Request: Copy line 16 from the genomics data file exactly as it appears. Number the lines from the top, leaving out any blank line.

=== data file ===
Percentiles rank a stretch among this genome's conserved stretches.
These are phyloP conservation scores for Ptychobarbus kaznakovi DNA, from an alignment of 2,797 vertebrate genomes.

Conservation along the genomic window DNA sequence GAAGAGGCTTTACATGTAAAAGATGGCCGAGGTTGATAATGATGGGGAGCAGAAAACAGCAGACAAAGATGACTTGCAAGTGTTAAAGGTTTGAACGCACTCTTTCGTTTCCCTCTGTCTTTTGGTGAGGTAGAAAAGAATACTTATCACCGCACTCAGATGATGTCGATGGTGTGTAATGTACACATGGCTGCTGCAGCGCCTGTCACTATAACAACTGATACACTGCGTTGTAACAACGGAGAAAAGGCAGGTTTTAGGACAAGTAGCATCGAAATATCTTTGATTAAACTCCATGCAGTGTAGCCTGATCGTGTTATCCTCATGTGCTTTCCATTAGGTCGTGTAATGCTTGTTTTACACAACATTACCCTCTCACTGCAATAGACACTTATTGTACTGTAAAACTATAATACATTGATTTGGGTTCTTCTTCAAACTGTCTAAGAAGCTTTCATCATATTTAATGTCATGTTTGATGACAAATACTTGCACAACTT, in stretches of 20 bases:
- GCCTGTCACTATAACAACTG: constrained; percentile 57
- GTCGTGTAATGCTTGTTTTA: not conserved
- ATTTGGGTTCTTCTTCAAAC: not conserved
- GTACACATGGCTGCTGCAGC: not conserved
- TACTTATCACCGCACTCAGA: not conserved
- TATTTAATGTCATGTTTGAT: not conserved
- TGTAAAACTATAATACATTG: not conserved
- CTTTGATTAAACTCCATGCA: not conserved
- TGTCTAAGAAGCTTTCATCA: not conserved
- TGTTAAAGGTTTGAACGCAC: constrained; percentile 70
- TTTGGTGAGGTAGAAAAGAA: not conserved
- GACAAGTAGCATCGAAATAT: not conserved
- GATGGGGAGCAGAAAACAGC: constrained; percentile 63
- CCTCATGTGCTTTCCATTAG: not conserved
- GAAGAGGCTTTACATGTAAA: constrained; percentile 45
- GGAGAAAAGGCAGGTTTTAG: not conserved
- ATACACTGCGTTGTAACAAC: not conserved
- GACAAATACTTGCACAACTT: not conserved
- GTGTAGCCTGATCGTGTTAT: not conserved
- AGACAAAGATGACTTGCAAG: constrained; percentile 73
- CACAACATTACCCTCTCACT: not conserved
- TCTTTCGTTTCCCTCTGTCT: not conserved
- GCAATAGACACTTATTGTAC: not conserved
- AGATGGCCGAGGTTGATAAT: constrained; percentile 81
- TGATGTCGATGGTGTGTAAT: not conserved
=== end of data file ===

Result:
- GATGGGGAGCAGAAAACAGC: constrained; percentile 63